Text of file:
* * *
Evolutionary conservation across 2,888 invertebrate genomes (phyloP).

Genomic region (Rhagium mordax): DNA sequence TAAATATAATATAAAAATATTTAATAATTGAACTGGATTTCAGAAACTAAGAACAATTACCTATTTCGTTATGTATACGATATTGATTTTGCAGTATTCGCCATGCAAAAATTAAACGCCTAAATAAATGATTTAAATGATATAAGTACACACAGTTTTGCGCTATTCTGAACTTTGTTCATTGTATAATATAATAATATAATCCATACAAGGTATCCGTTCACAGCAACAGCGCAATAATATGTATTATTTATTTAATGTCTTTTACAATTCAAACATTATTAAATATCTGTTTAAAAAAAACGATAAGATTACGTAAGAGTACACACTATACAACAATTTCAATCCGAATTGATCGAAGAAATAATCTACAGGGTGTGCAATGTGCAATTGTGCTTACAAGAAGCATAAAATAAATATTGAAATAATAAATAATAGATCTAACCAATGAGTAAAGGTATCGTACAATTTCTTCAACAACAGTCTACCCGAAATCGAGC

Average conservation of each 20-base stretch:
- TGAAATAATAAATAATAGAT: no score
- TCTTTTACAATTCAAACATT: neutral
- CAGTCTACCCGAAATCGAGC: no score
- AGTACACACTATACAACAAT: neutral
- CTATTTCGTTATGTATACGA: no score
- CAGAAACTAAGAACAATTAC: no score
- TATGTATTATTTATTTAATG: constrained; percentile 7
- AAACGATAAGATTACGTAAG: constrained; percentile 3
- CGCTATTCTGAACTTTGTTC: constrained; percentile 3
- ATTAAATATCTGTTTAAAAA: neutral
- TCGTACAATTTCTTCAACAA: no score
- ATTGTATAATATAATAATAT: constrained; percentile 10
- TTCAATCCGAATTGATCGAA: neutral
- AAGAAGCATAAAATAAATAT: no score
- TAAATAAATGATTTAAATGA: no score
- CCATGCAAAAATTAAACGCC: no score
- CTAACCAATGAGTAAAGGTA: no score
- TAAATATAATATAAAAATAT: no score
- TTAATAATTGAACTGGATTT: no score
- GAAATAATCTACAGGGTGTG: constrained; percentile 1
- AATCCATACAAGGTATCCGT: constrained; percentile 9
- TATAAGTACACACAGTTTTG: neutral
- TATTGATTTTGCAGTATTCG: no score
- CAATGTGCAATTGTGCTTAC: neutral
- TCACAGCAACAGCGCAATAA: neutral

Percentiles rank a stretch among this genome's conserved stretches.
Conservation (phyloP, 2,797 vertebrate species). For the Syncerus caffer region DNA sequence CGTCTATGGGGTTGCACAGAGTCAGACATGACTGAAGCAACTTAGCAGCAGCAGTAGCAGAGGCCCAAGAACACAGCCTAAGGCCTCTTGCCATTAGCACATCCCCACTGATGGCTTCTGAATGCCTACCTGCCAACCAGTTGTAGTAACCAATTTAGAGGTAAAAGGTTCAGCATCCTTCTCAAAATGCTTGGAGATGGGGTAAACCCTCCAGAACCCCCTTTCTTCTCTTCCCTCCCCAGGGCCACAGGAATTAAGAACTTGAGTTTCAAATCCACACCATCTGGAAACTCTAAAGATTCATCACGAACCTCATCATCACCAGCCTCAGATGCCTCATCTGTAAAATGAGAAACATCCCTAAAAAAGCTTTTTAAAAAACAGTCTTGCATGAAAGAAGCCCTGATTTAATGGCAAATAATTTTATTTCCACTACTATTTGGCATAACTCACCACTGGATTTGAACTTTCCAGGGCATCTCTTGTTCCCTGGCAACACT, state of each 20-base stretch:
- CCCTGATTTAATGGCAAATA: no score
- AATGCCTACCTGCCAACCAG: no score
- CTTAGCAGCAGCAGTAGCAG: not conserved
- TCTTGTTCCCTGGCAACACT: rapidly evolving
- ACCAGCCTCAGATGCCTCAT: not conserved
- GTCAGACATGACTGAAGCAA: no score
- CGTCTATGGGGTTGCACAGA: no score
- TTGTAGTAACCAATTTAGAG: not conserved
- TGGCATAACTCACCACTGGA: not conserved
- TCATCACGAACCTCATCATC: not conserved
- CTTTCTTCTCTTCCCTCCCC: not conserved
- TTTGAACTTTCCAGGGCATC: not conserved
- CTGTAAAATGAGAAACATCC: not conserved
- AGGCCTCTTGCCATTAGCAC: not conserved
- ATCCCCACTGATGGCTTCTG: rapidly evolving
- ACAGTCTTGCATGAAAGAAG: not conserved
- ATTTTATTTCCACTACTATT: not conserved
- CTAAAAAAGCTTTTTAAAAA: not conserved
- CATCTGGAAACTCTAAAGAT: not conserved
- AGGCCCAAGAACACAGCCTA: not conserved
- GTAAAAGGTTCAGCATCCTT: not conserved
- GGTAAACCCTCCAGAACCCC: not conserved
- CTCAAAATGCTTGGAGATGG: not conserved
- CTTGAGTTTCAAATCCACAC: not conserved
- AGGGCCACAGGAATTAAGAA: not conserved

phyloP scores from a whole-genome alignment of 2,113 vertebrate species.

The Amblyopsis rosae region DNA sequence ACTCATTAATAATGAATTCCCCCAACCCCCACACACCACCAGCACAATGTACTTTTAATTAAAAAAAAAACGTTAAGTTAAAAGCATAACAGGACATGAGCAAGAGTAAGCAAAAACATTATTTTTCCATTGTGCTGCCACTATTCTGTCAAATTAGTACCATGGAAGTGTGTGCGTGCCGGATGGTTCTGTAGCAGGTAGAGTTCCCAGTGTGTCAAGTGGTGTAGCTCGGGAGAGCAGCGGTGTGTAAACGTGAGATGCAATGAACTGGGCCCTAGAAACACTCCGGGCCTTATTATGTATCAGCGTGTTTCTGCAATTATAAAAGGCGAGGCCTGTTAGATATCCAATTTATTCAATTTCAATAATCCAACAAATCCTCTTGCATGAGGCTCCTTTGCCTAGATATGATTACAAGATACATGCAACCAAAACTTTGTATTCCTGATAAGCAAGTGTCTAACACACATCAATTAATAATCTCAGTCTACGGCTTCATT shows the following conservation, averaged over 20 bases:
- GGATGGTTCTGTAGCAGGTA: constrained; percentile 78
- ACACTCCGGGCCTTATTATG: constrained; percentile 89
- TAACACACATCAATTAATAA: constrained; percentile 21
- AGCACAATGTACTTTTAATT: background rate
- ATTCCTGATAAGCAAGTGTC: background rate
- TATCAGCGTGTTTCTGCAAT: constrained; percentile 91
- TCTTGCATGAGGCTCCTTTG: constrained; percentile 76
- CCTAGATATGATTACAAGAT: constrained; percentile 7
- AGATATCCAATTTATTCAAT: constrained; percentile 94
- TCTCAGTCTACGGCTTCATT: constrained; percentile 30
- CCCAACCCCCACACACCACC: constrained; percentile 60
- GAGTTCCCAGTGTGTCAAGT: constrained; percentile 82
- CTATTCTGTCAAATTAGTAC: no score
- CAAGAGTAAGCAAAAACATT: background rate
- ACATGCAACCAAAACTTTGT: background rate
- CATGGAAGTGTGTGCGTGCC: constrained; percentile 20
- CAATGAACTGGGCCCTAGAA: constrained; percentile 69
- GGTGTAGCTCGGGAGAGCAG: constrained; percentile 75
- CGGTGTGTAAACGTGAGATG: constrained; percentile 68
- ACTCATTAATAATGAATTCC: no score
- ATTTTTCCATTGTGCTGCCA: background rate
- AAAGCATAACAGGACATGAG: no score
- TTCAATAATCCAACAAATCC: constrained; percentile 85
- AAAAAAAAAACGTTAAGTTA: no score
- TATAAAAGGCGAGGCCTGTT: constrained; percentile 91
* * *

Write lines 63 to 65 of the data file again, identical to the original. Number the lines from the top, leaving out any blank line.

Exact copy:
- TATCAGCGTGTTTCTGCAAT: constrained; percentile 91
- TCTTGCATGAGGCTCCTTTG: constrained; percentile 76
- CCTAGATATGATTACAAGAT: constrained; percentile 7